Senior teacher classroom supervisory practices in Boane district, in Mozambique

Date of Award


Document Type


Degree Name

Master of Education (MEd)

First Supervisor/Advisor

Dr. Lilian Vikiru

Second Supervisor/Advisor

Dr. Mweru Mwingi


Institute for Educational Development, East Africa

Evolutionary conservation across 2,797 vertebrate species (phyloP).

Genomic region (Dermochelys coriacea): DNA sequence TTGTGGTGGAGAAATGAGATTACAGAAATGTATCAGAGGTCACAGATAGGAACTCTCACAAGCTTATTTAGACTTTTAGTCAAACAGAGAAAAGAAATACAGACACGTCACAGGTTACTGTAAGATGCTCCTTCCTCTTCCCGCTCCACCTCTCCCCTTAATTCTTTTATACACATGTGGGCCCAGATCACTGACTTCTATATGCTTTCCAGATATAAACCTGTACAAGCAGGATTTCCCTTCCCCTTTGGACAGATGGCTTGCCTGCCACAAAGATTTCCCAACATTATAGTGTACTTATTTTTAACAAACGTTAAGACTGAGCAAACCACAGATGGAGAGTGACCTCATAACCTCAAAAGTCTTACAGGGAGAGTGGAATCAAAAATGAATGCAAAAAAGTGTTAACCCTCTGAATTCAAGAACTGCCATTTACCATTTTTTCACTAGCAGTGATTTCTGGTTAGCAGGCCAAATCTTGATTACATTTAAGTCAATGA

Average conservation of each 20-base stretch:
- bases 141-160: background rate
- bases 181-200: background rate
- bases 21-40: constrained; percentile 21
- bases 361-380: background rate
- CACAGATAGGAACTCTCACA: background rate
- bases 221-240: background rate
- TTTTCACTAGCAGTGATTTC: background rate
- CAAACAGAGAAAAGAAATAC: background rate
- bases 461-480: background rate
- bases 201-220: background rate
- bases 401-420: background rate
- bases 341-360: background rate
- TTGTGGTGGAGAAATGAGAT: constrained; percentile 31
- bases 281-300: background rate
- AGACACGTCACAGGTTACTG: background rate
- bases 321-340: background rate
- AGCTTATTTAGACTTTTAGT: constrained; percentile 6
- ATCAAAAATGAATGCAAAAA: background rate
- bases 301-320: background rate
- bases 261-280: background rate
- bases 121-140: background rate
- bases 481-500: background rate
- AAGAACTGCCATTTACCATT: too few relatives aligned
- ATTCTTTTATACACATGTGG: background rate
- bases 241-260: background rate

Instructional supervision has been identified as the key factor to guarantee curriculum implementation and quality education in schools and thereby improved students outcomes. Current trends postulate that instructional supervision is a means available to school leaders and external supervisors to assist novice teachers as they enter the teaching profession. Thus this study sought to examine senior and junior teachers' views about senior teachers' classroom supervisory practices in primary schools in Mozambique, and focused on three main supervisory practices: induction and mentoring, classroom observation and professional development. There is a belief that these supervisory practices enable junior teachers learn about the school culture as they engage with more experienced teachers to develop collegiality and collaboration. Also instructional supervision addresses junior teachers' professional development needs through the provision of opportunities to attend formal training programmes that enhance teacher’s performance in the classroom. Though, the study reported lack of in-house teacher professional development programmes which was exacerbated by junior teachers’ negative views about lesson observation. This study followed a sequential mixed research design approach. Two 5 items Likert scale close ended questionnaire was administered to both senior and junior teachers. After the quantitative analysis, a focus group protocol was employed to collect qualitative which aided the researcher in gaining an in-depth understanding of the issues that emerged from the responses to the questionnaire items. I employed multilevel random sampling techniques. Firstly, I used stratified random sampling to select the 5 primary schools and the 99 respondents of the survey. Then, for the FGD I used purposive sampling to select 20 senior teachers and convenience random sampling technique to select 20 junior teachers. Otherwise, the conclusions of the study indicated the urge for the provision of relevant and sustainable training to senior teachers on current trends in instructional supervision practices in primary schools.

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